Dire economic forecasts predict €23 billion deficit

Neasa Hourigan states the predictions are ‘not a good reason to stay out’ of a coalition

Fianna Fáil and the Green Party have said that the dire economic forecasts published by the Government on Tuesday in the Stability Programme Update (SPU) underline the need to form a new government in the coming weeks.

Speaking after the Government had published the worst economic projections since the financial crisis of 2008-11, the Fianna Fáil finance spokesman Michael McGrath said the document “sets out the scale of the economic and fiscal challenges” that would face the next government.

“The reality is that a new government needs to be put in place to start taking the decisions that will put us on the road to recovery,” he said.

While senior figures in Fianna Fáil and Fine Gael were privately worried that the forecasts for a massive budget deficit and ballooning unemployment would scare smaller parties away from participation in government, the Greens finance spokeswoman Neasa Hourigan said the document was “not a good reason to stay out of government”.


“We can do better than we did in 2008. We can protect the vulnerable . . . and not go for austerity again,” Ms Hourigan said.

She said the Green Party was “looking to be involved in these decisions”.

Efforts by Fine Gael and Fianna Fáil to reach out to independent TDs to support a new administration continued on Tuesday, while it is understood that the Green Party will publish a response to the framework for a new government agreed by the two big parties last week.

Sinn Féin said austerity must be avoided in any response to the economic crisis.

“Ireland requires a radical recovery plan to create jobs, build homes, deliver universal healthcare and protect households from private debt,” finance spokesman Pearse Doherty said in a statement.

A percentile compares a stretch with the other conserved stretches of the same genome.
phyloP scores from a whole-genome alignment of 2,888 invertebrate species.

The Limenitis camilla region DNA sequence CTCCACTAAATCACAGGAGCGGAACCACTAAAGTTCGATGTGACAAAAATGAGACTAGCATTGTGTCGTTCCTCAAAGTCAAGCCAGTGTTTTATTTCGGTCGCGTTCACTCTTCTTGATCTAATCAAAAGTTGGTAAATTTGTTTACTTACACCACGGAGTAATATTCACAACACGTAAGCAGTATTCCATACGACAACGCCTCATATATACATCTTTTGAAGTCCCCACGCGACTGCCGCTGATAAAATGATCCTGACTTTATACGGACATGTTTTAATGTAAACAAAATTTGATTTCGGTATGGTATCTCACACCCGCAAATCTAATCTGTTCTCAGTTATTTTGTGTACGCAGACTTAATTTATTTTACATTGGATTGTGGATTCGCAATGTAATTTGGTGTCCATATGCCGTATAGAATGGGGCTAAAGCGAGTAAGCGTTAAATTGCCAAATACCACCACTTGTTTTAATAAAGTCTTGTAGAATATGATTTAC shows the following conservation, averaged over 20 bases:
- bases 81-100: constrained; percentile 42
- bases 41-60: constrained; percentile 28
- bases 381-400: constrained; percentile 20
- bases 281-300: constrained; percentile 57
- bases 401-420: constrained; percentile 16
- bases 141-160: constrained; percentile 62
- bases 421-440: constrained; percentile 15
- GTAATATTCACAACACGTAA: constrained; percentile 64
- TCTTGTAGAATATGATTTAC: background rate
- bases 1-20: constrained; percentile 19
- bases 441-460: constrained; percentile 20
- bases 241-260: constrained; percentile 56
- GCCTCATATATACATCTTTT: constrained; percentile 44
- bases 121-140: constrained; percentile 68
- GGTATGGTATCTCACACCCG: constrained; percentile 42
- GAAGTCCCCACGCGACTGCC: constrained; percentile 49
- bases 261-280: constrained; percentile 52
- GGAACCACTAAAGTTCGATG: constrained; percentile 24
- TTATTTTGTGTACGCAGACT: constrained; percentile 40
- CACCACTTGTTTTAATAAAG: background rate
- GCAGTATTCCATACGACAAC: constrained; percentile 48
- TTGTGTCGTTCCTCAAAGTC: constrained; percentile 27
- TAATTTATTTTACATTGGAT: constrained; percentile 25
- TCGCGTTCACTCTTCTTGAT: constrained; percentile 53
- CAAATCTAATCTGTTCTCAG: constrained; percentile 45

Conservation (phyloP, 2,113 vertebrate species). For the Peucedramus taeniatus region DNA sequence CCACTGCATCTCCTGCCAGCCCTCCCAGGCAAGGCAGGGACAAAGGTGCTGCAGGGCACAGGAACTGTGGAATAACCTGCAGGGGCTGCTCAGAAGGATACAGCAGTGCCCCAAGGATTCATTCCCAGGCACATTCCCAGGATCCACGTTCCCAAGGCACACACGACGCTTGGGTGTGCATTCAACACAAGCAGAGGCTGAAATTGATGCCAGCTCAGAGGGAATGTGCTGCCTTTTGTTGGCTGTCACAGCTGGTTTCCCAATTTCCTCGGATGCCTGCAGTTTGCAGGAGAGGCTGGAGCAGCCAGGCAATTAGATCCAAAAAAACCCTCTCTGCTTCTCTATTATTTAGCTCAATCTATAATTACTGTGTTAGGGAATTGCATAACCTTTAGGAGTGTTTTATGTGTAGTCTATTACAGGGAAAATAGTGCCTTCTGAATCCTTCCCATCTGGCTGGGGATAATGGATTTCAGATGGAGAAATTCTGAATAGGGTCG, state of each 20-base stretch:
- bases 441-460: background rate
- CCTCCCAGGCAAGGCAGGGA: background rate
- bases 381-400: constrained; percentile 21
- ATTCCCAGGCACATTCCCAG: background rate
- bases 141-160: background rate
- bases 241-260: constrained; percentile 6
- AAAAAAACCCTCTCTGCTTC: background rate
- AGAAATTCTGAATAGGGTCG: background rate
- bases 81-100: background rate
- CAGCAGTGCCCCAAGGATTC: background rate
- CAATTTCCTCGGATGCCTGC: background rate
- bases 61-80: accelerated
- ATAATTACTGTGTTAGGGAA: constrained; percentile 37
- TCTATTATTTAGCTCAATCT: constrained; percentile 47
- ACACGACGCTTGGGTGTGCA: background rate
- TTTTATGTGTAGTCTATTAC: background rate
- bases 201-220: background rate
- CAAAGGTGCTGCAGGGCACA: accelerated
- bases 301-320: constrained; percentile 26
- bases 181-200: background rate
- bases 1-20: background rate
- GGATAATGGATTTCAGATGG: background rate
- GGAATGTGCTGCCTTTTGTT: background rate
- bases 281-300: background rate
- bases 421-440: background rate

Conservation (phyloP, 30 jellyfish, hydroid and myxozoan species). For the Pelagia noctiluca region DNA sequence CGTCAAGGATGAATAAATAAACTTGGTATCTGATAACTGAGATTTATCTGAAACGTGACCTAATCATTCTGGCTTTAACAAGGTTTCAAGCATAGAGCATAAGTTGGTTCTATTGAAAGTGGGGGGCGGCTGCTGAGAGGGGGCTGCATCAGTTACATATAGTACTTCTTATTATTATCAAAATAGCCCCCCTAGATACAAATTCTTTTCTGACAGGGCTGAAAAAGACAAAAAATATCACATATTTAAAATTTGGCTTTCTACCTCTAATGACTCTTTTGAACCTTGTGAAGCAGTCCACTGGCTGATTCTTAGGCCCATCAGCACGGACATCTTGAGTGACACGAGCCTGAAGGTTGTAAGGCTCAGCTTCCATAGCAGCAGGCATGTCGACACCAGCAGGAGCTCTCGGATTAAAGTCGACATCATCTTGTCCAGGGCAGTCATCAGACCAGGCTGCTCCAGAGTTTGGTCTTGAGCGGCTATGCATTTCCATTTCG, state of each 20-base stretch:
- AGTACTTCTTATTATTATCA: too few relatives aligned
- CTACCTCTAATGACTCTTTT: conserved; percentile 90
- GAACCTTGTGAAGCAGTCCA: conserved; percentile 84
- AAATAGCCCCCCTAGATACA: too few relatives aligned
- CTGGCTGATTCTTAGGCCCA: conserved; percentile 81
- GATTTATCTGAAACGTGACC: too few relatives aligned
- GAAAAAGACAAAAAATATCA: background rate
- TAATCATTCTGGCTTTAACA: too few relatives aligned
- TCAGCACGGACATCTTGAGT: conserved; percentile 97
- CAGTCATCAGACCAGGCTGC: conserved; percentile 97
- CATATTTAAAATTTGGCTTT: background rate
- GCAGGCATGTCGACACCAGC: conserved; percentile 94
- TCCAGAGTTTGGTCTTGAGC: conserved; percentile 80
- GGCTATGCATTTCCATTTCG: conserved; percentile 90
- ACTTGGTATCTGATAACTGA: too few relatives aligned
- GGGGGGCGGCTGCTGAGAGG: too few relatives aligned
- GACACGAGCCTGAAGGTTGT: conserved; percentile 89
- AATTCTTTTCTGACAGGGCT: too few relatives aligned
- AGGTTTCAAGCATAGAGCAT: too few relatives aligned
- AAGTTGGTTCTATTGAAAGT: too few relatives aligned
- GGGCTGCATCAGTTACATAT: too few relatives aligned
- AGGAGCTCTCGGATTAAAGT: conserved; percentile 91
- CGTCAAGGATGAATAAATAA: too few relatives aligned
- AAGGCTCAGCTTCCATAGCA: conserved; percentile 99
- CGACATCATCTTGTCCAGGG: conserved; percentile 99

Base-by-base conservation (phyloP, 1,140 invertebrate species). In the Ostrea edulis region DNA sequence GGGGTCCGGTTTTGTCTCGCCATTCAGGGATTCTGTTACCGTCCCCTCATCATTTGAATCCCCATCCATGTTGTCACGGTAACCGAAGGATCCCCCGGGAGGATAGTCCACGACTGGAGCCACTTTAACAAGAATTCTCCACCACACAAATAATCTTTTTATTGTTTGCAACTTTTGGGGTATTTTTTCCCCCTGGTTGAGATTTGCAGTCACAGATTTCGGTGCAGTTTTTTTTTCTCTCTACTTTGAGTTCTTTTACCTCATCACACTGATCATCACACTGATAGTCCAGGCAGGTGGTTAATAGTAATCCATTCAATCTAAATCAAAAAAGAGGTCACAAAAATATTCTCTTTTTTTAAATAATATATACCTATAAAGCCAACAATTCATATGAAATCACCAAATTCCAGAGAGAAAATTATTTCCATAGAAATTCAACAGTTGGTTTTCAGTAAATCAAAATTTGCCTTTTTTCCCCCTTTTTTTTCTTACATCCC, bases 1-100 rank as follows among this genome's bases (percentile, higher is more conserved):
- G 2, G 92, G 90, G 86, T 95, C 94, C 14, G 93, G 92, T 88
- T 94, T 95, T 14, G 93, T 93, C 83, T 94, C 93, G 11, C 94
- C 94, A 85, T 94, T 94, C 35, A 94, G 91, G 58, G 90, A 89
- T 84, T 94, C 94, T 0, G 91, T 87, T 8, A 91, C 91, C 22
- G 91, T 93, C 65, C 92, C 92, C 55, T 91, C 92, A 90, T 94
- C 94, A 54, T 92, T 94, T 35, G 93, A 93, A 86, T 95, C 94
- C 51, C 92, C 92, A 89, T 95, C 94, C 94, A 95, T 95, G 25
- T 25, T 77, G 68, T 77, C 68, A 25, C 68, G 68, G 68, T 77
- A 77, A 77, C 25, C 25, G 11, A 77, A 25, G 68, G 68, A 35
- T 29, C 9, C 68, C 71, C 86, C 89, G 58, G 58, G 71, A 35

He called for “liquidity supports” for families as well as businesses.

The efforts to put together a new government will be overshadowed by the worst economic outlook since the early days of the financial crisis in 2008-09. The Government said it expected the economy to shrink by more than 10 per cent this year, but if Covid-19 restrictions remained in place later in the summer, the contraction could be as high as 14-15 per cent in a worst case scenario.

Economic activity is not expected to reach its pre-crisis level until 2022.

Soaring unemployment

Minister for Finance Paschal Donohoe said the coronavirus crisis had resulted in a “severe recession” with unemployment soaring to a record 22 per cent – an economic shock without precedent in modern times.

Publishing the Government’s latest SPU, which sets out its economic and fiscal projections for the year, Mr Donohoe said the economic landscape, in common with elsewhere, had been “turned on its head”.

“In the space of 12 weeks our jobs market has gone from almost full employment to a scale of unprecedented unemployment that has risen with a speed and scale that is unprecedented,” he said.

Mr Donohoe said his department was predicting unemployment to hit 22 per cent in the second quarter, “the highest level on record”, before easing back thereafter.

More than one million people are now either fully or partially dependent on the State for income support, according to figures from the Department of Employment Affairs and Social Protection.

The overall fiscal cost of the virus in exchequer terms would also be significant with the Government now expecting to run a deficit of 7.5 per cent or €23 billion this year, instead of a surplus of €2.2 billion, which had been forecast at the start of the year. This corresponds to a €25 billion reversal in the public finances.

Pat Leahy

Pat Leahy

Pat Leahy is Political Editor of The Irish Times